Céramiques chinoises du XVe siècle provenant de la jonque LENA
6 April 2001 - 1 July 2001
The "Sunken Treasure" exhibition, organised and presented by the Baur Collection in Geneva, has been designed as an invitation to a voyage and a discovery: a voyage to the Philippines, on the west of the Island of Busuanga, where the wreck of the Lena junk was discovered in 1997 at the depth of 50 meters, and the discovery of the diversity of late 15th century export ceramics. 207 objects have been selected from the huge cargo.
Through their sheer bulk and their quality, combined with their rich iconography, the Lena ceramics constitute a unique source for comparison and dating. The famous collections of the Topkapi Palace in Istanbul and those of the Ardebil Shrine, housed in the Teheran National Museum, are the only ones to present a great number of Chinese ceramics comparable to this exceptional cargo.
Each of the assembled items required a presentation corresponding to its particular fate. And so the entrance to the exhibition recalls the marine environment.
The first gallery groups together Chinese, Thai and Vietnamese ceramics. The Thai celadons are presented in groups according to their production site. The Vietnamese "blue and white" ceramic cargo consisted of only 27 articles. A large lobed dish with brown glaze remains one of the mysterious pieces in the cargo, as its production site is still uncertain. The set of Chinese celadons enables us from now on, to define the stylistic characteristics of late 15th century production. The Chinese "blue and white" porcelains are assembled according to decorative themes in order to illustrate the iconographic wealth of the cargo.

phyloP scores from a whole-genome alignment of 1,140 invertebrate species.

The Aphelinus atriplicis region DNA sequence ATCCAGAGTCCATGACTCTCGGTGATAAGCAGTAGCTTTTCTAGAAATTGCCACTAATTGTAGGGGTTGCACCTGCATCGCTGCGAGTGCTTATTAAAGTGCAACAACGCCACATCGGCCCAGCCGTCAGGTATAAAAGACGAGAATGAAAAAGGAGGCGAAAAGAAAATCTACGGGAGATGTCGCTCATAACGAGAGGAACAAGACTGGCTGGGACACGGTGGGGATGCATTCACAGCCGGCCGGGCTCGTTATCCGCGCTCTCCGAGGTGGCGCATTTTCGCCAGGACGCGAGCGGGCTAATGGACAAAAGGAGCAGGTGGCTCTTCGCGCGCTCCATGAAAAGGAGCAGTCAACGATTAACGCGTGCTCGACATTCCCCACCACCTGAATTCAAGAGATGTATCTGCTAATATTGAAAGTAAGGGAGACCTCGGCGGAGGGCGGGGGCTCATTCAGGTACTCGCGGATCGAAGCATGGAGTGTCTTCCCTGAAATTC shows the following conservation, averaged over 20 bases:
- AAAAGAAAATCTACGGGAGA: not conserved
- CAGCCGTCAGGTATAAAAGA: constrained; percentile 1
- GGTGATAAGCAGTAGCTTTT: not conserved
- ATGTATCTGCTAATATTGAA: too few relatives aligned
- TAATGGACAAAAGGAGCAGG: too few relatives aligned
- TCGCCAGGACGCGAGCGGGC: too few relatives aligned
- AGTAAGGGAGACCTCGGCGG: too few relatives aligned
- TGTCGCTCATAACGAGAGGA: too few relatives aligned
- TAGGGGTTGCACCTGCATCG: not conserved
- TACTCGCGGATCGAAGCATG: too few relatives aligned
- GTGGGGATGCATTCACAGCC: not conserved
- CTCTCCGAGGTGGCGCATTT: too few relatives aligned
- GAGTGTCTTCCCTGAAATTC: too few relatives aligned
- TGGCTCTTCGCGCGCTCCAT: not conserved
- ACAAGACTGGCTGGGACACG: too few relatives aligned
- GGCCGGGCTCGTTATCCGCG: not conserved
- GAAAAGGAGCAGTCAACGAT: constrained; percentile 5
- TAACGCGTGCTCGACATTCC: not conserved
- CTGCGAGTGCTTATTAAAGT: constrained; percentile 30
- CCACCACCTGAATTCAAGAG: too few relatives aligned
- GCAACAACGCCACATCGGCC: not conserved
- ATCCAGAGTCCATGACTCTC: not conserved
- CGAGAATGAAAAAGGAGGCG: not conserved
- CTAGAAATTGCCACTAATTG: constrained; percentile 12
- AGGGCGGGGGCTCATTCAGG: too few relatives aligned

The second gallery presents the exceptional Chinese pieces. Small but fine quality celadons, large dishes and white monochrome bowls. The ewers, the pen box, the filter bottles and the oval boxes are unusual porcelains. The items assembled in the large showcase demonstrate the diversity of export porcelain decoration at the end of the 15th century.
In the final gallery, we wanted to evoke the quantity of porcelain found in the cargo with a systematic presentation of similar dishes. Chinese and Vietnamese jars placed on a ship's deck, speak of long ocean voyages.
The exhibits presented in this way enable the visitors to capture the magic and myth of the "ceramic route".